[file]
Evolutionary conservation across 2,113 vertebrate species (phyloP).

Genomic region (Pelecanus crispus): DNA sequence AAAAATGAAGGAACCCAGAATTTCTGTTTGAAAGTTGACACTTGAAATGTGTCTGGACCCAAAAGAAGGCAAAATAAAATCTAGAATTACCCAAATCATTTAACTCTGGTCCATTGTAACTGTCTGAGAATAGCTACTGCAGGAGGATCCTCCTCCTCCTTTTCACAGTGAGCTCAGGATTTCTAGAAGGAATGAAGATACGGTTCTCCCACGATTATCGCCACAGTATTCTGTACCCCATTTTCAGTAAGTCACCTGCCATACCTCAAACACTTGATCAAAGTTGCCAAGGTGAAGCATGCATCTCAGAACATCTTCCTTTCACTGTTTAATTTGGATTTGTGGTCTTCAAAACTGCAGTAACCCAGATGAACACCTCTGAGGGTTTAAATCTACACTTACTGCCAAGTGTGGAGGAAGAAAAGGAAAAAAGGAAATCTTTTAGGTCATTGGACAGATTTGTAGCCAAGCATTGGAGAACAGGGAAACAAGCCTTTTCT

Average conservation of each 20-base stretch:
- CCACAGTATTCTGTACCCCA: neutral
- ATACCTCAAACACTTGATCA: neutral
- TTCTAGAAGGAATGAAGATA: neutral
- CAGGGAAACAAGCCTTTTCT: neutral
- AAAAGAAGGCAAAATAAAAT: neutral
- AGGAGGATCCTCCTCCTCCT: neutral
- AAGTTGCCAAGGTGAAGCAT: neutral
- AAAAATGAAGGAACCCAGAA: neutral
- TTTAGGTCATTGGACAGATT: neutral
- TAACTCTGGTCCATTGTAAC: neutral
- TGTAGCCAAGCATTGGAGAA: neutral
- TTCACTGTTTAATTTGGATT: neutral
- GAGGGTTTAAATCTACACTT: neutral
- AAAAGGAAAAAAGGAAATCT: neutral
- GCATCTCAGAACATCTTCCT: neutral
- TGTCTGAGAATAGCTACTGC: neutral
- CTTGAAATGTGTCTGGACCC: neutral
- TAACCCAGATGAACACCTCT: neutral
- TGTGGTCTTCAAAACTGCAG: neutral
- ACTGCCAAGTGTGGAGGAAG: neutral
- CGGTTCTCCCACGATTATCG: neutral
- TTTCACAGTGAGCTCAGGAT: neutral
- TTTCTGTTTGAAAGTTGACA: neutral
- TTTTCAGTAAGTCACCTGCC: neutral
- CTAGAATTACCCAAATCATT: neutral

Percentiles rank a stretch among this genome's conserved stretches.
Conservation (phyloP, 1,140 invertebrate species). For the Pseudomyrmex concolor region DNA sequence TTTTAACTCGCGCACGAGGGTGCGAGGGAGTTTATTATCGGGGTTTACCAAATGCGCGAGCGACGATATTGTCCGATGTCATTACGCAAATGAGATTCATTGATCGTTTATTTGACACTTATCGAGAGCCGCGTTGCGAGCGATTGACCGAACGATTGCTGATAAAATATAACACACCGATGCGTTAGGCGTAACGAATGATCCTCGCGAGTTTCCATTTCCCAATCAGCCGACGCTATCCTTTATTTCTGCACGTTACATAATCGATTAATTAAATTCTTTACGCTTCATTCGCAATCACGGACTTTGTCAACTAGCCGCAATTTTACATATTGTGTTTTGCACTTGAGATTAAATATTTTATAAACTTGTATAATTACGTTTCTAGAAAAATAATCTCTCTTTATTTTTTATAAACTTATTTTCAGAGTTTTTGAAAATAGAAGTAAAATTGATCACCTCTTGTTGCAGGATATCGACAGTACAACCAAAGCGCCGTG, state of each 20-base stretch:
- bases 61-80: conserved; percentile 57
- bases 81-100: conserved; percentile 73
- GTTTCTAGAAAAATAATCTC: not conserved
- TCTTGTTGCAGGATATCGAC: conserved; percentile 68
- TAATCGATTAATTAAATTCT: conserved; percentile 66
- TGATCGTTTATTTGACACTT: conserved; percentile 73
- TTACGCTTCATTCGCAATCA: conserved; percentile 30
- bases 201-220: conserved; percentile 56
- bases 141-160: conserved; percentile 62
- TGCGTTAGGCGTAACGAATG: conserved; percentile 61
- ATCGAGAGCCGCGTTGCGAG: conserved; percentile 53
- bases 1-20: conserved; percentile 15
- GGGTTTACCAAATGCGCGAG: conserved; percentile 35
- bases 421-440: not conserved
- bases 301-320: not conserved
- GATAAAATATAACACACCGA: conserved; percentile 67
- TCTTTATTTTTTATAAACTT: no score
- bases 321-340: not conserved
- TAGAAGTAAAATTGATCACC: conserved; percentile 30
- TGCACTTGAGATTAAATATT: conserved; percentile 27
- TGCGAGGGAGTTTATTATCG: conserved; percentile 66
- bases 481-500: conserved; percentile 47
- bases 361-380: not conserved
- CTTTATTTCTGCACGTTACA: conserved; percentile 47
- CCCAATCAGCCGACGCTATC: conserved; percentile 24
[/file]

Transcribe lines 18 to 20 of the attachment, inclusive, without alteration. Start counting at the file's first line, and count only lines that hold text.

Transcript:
- GCATCTCAGAACATCTTCCT: neutral
- TGTCTGAGAATAGCTACTGC: neutral
- CTTGAAATGTGTCTGGACCC: neutral